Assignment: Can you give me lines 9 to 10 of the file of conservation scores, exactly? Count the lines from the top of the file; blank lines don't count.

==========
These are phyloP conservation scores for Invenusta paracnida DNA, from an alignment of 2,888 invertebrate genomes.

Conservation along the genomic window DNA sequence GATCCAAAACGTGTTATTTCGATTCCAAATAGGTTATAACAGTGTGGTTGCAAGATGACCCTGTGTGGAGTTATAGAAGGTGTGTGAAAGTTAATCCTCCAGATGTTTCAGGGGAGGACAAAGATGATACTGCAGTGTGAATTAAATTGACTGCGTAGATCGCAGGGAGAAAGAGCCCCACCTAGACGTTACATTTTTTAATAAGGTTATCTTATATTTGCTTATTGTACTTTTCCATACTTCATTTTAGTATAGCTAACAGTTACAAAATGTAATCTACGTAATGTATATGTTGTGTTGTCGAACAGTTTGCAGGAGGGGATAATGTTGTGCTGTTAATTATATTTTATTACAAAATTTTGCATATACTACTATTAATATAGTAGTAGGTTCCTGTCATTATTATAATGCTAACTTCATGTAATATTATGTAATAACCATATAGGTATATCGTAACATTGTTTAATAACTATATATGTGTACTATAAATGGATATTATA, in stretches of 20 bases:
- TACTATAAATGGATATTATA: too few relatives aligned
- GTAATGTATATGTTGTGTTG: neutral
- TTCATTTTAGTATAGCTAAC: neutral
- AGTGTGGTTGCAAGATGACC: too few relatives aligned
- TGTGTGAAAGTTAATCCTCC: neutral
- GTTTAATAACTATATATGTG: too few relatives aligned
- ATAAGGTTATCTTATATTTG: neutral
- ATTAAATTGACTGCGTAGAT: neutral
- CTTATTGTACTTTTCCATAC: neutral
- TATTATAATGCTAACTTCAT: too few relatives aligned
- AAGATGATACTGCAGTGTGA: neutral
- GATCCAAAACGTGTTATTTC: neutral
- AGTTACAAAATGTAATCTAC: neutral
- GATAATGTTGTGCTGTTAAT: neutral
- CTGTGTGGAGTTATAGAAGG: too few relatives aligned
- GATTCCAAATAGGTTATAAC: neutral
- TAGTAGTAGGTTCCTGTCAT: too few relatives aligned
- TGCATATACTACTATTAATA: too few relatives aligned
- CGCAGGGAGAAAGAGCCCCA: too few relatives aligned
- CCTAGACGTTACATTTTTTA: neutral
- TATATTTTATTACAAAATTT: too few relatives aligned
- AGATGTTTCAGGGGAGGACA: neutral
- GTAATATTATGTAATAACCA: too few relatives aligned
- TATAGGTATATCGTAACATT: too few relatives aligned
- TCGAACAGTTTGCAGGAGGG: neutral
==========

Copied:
- ATAAGGTTATCTTATATTTG: neutral
- ATTAAATTGACTGCGTAGAT: neutral